Stiegler, B., ‘Anamnesis and Hypomnesis: Plato as the first thinker of the proletarianisation’, Ars Industrialis, accessed 28/3/13
Anon, ‘The Extended mind’, Wikipedia, accessed 28/3/13
< http://en.wikipedia.org/wiki/The_Extended_Mind >
Noe, Alva (2010), ‘Does thinking happen in the brain?’, 13:7 Cosmos and culture, accessed 28/3/13
Pamoukaghlian, Veronica (2011), ‘Mind games: Science’s attempts at thought control’, BrainBlogger, accessed 28/3/13
In July 2011 the Australia Federal Government announced it was finally ready to acknowledge that the playing of video games was an activity no longer dominated by children. Protecting the children would no longer cut it as an excuse to ban stuff. It was time for an R18+ classification category to be created. A long campaign had been waged to allow adults to make game choices for themselves, and with the announcement, the internet was appeased.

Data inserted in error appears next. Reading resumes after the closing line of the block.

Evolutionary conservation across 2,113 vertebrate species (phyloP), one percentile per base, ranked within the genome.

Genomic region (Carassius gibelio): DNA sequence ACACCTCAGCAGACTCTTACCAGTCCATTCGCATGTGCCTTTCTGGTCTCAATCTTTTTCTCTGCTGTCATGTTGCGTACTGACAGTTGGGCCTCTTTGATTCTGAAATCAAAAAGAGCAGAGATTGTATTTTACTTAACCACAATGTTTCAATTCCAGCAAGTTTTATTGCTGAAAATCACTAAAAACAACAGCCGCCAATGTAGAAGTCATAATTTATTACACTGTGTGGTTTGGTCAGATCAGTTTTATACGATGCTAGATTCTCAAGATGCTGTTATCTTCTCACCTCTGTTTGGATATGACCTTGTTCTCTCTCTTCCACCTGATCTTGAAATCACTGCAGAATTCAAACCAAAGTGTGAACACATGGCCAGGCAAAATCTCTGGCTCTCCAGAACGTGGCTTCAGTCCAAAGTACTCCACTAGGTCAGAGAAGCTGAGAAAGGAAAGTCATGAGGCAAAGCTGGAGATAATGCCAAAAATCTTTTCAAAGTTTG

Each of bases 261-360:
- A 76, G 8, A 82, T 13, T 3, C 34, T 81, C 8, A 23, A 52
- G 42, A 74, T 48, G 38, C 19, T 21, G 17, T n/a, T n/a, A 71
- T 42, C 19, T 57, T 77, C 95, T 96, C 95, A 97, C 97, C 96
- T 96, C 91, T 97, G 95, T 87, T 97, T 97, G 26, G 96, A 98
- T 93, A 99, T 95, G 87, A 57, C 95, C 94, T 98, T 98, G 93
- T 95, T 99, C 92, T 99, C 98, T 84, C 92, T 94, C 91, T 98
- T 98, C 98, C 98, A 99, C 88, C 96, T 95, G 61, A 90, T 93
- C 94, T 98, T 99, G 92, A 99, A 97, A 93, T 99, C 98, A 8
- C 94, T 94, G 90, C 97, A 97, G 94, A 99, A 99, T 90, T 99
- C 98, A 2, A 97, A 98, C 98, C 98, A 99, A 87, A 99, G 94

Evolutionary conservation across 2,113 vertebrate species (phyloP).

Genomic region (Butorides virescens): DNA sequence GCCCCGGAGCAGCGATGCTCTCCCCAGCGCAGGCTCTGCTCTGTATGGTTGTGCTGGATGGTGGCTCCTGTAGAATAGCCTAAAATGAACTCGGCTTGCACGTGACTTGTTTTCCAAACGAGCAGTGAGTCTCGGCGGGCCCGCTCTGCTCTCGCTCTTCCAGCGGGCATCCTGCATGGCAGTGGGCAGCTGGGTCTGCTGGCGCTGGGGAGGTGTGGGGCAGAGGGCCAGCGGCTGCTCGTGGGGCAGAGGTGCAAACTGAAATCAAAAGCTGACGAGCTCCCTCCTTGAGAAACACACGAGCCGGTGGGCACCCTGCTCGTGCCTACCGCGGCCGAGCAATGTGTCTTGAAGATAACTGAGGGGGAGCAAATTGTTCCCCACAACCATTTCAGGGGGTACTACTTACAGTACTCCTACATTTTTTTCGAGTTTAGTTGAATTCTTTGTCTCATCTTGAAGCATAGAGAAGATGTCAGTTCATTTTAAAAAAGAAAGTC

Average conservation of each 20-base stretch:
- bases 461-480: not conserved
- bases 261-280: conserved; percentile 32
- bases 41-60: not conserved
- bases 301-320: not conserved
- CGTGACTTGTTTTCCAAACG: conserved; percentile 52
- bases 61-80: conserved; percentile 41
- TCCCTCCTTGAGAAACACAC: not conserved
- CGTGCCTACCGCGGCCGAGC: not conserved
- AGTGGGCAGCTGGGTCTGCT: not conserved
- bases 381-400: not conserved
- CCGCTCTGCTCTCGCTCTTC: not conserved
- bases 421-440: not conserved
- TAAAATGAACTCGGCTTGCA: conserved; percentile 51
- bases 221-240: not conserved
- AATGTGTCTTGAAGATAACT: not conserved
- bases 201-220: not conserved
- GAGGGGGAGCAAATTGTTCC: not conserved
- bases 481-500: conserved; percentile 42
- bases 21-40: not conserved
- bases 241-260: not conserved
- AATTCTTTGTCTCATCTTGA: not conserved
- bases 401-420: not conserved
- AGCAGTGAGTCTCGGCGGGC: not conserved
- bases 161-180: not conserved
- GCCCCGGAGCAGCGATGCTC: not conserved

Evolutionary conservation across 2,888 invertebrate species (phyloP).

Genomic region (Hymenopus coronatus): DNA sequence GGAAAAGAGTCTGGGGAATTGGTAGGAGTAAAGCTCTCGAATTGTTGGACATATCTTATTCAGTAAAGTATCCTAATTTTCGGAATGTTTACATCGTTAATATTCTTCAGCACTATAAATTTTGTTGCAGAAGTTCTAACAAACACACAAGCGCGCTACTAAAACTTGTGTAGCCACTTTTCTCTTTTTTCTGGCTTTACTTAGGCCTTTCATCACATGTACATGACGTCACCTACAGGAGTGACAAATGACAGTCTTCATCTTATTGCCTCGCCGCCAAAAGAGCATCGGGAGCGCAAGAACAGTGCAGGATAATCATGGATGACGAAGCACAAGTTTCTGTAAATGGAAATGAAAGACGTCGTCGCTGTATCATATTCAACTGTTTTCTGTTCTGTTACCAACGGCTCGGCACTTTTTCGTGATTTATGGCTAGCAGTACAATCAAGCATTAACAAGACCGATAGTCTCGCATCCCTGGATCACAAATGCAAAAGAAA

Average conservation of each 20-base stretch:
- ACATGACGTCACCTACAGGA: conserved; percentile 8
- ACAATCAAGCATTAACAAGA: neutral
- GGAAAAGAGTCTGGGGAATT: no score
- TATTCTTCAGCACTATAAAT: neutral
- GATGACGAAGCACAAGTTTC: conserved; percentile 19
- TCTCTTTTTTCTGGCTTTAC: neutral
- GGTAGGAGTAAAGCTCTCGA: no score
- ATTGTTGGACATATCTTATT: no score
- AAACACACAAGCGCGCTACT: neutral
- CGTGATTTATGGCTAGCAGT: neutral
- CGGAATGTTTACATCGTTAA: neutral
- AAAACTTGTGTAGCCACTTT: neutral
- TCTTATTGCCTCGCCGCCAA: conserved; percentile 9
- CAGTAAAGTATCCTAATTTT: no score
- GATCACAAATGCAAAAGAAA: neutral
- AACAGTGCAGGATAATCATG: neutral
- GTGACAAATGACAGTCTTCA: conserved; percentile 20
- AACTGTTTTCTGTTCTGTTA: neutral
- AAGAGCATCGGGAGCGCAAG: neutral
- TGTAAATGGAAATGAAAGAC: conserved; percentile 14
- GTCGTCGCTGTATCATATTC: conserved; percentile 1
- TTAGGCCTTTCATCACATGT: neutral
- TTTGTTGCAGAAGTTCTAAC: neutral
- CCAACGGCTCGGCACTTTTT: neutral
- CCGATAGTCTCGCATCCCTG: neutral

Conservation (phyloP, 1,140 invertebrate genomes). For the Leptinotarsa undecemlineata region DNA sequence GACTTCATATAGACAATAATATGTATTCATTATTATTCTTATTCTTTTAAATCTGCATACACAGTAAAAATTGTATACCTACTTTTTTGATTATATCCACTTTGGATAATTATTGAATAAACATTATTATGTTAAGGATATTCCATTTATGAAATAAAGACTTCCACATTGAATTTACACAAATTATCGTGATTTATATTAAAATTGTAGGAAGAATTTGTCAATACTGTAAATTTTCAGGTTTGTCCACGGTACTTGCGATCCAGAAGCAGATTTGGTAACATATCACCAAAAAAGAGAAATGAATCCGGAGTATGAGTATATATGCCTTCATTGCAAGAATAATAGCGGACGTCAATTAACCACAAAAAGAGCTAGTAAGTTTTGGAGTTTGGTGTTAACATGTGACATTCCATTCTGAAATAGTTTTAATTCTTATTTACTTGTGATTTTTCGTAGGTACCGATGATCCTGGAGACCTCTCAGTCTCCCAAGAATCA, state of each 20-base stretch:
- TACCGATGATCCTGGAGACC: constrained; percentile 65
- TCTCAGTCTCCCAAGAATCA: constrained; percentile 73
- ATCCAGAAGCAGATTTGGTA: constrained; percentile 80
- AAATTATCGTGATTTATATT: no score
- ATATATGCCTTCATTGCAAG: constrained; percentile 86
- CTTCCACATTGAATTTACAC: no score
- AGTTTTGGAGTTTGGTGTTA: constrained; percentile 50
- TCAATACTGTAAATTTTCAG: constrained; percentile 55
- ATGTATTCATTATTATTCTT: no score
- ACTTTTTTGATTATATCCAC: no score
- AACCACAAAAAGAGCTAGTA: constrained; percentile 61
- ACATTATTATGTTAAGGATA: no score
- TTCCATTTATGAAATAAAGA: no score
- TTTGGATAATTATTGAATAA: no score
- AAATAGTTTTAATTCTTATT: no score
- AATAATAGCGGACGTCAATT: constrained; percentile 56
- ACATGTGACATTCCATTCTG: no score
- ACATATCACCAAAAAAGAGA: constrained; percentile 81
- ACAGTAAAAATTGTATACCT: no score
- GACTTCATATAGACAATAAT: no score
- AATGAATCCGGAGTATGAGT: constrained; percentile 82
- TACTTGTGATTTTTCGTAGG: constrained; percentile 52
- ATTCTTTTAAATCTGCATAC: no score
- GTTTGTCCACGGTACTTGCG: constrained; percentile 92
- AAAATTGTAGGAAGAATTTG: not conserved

The reason a review was needed was summed up nicely in the segment of the guidelines called ‘The Code’ (reproduced below). ‘Adults should be able to read, hear, see and play what they want’. Fair enough. Adults should be able to do what they want (so long as they are not infringing on the rights of others to do what they want). Isn’t that the point of being an adult - making decisions for yourself?
Another problem was that games that really should be R18+ would minimize a few of the stronger elements in order to sneak into the MA15+ category, meaning kids could get to what was overall a game more suitable for adults. Still pretty simple, right?
Apparently not. Today, new classification guidelines were released, to come into effect on the 1st of January 2013. Overall, they kinda blow. You’d have a hard time accessing games or game content you couldn’t before.
Themes, language, and nudity (three of six Classification Board areas of regulation) have ‘virtually’ no restrictions.